Tom Ford, perhaps known more widely as one of the world's most talented fashion designers, is also a film director — he did 2009's A Single Man — and he's back this fall with his second directorial work, Nocturnal Animals. The (naturally) very stylish film stars Michael Shannon, Jake Gyllenhaal, and Amy Adams, who has had a very busy year as she's also the star of the much-buzzed-about sci-fi film Arrival. Though Arrival, an alien invasion film, isn't exactly a lighthearted frolic, it's a bit more straightforward in tone than the mysterious Nocturnal Animals. Adams' role in the latter film is a woman who become increasingly worried for her safety as she reads a manuscript of a novel written by her estranged ex-husband. The trailer for the film is intense, and it appears that Nocturnal Animals is definitely scary. Sorry, scaredy cats.
The movie's official website calls it a "haunting romantic thriller," and many critics, including The Hollywood Reporter and Deadline, have compared Nocturnal Animals to works by Alfred Hitchcock, which should tell you most of what you need to know about the film's overall tone. Hitchcock was so well-known for his suspenseful and psychological thrillers, perhaps best exemplified in The Birds, Rear Window, and the movie many people consider the ultimate horror film, Psycho, that he was dubbed "Master of Suspense." The director turned every moment of his films — no matter how seemingly innocuous — into an opportunity to make viewers feel uneasy, worried, and ultimately scared, and it appears that Nocturnal Animals emulates that style.
Stylight Magazine put the film in a genre it called "super-suspenseful neo-noir" and compared it to other recent movies such as Match Point, Basic Instinct, The Black Dahlia, and The Neon Demon, all of which are grounded in reality despite their thrills. They play on the possibilities for terror that exist in every human, without influence from Satanic forces, mythical monsters, or other supernatural elements. These films, the psychological thrillers, noirs, and psychodramas, are scary because they create a mood where everything, big and small, is perceived as being threatening to a character and where no person's motive, or even perspective, can be completely trusted. The result, then, is a viewing experience of heightened sensations: paranoia, tenseness, and ultimately fear.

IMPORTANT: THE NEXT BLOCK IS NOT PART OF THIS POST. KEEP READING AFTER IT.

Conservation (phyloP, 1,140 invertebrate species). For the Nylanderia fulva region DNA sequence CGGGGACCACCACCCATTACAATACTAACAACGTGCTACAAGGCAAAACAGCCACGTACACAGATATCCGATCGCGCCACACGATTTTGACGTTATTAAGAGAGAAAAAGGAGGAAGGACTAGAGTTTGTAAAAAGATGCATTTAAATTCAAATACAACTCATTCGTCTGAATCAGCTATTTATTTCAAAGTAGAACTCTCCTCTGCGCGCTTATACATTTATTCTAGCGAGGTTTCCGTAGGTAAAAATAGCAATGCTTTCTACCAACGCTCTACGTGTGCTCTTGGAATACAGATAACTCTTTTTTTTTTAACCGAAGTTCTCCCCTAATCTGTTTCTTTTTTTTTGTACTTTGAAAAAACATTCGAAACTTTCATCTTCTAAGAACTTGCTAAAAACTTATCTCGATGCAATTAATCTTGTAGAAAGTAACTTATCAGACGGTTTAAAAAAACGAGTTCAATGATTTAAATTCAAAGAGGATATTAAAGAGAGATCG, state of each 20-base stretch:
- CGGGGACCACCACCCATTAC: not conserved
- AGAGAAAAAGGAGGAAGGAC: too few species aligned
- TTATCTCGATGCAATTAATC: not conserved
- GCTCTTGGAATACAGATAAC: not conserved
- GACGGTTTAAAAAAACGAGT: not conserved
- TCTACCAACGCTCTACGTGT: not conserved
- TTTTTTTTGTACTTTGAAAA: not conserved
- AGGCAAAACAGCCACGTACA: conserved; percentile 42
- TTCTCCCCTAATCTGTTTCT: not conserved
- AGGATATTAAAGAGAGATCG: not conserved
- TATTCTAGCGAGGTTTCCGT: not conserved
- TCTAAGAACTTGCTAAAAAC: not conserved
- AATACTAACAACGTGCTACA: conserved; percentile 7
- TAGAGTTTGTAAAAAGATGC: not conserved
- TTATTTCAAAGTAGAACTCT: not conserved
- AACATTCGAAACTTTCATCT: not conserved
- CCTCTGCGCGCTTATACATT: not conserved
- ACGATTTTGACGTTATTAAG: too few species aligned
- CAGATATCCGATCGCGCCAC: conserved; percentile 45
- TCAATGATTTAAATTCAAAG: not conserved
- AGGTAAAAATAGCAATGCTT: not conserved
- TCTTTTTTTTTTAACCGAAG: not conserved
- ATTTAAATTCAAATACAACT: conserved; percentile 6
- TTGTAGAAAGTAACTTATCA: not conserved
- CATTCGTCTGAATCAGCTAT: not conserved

So Nocturnal Animals, which seems to fit solidly into the canon of psychological thrillers, isn't really a horrific gore-fest with guts, or a freaky monster movie, or a traditional exaggerated slasher flick. But if it's a successful psychological thriller, it will manipulate and challenge your sense of safety and keep your heart rate higher than you might want to admit.
Images: Focus Features